Subscription-only legal information service Lawtel features a fresh patent case, Stanelco Fibre Optics Ltd v Bioprogress Technology Ltd , heard by Patents Court deputy judge Christopher Floyd QC last Friday.
Stanelco sought a declaration that it was entitled to a patent while Bioprogress counterclaimed that it was entitled to the sole or joint ownership of three families of patents and patent applications, plus damages for breach of confidence. The patent applications, in the field of capsule manufacture, involved a technique known as radio frequency (RF) dielectric welding as the method of sealing ingestible capsules made from water-soluble polymers. In 1998 Bioprogress was investigating new methods of sealing capsules made of polymers and approached Stanelco, which was well known for its RF welding capability. After Stanelco welded some samples for Bioprogress, the two companies entered into a non-disclosure agreement relating to the confidentiality of information disclosed by each side. After the parties' relationship broke down, Stanelco filed the three families of patent applications in issue.
On the issue of ownership, the judge ruled as follows:
* Who is the "inventor" of an invention? "Inventor" was defined in s.7(3) of the Patents Act as the "actual deviser" of the invention. Where a person came up with and communicated an idea consisting of all the elements of a claim, even though it was just an idea at that stage, that person would normally at the very least be an inventor of the claim for the purposes of s.7, since "reduction to practice" was not a necessary component of a valid claim to any entitlement.
* Who is the "actual deviser"? Where joint invention and co-ownership was claimed, the Act called for determination of the actual devisers of the inventive concept. That inquiry did not involve any assessment of whether the invention represented a contribution to the art or an inventive contribution to what the other inventor had come up with. If the second worker merely did what was suggested to him by the first worker, he was not taking part in the devising of the invention.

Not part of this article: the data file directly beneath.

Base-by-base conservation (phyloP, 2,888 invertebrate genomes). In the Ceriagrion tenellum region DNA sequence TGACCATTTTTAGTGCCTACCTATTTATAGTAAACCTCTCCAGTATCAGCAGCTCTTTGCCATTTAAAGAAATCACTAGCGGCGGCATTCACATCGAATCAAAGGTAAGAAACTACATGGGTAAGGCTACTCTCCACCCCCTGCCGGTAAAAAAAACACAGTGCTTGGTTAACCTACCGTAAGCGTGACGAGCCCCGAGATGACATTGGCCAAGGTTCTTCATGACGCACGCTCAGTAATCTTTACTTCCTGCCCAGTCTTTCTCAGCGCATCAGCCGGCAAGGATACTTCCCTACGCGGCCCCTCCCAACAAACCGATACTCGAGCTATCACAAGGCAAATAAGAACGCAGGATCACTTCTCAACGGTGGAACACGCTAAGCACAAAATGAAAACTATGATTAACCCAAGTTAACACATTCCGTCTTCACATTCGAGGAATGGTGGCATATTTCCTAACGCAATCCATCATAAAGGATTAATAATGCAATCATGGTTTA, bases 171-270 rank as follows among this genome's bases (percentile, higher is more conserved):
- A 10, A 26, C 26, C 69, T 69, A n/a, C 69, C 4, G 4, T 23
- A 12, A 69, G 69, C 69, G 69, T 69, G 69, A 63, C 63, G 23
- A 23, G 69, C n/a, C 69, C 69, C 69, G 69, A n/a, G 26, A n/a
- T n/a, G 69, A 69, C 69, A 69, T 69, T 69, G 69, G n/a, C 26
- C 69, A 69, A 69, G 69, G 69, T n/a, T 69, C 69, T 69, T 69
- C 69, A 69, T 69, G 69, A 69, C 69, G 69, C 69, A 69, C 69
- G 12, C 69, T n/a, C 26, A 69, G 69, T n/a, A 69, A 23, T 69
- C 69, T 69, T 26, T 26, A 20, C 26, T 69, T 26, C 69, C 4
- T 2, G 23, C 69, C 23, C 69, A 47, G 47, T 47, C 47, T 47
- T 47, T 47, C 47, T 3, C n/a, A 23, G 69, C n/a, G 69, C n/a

* Who owned the disputed inventions? The core inventive concept was the use of RF welding to weld water soluble polymeric film materials into the shape of capsules, though the second and third families of claims involved additional inventive concepts. Bioprogress originated the idea of a process for making capsules by RF welding water soluble films and was an actual deviser of that invention, although it had not then been reduced to practice. All Stanelco did was what any skilled person would have done by exercising common general knowledge to demonstrate that the idea worked. Thus Bioprogress, not Stanelco, devised the inventive concept of the first family of claims. If what was added by a subsidiary claim did not create a different inventive concept, ownership of the patent based on those claims should not be divided up. Two of the claims in the first family disclosed an additional inventive concept devised by Stanelco, so that the two companies were joint inventors of the subject matter of those claims. The second and third families of claims involved a further inventive concept devised by Stanelco, which was not simply a refinement of the core concept, so that Stanelco but not Bioprogress was the inventor of those claims.
* Was there acquiescence? On the facts Bioprogress had not acquiesced in the making of the patent applications and was not prevented from asserting its claims by estoppel.
On the issue of breach of confidence, Bioprogress' approach to Stanelco had given rise to an obligation of confidence: Bioprogress disclosed the core inventive concept to Stanelco and there had been a misuse of that confidential information, to Bioprogress' detriment, when Stanelco used it as the basis for its own patent applications. The action for breach of confidence accordingly succeeded.
The IPKat likes the restrictive notion of an inventor being the "actual deviser" in an intellectual sense, thus excluding the person who first reduces the invention to practice -- but this must be the actual deviser of the invention as claimed, not the person who just comes up with the bare idea.
Since it's Tuesday, more on welds here and here
Tuesday, 5 October 2004
Posted by Jeremy at 1:51:00 a.m.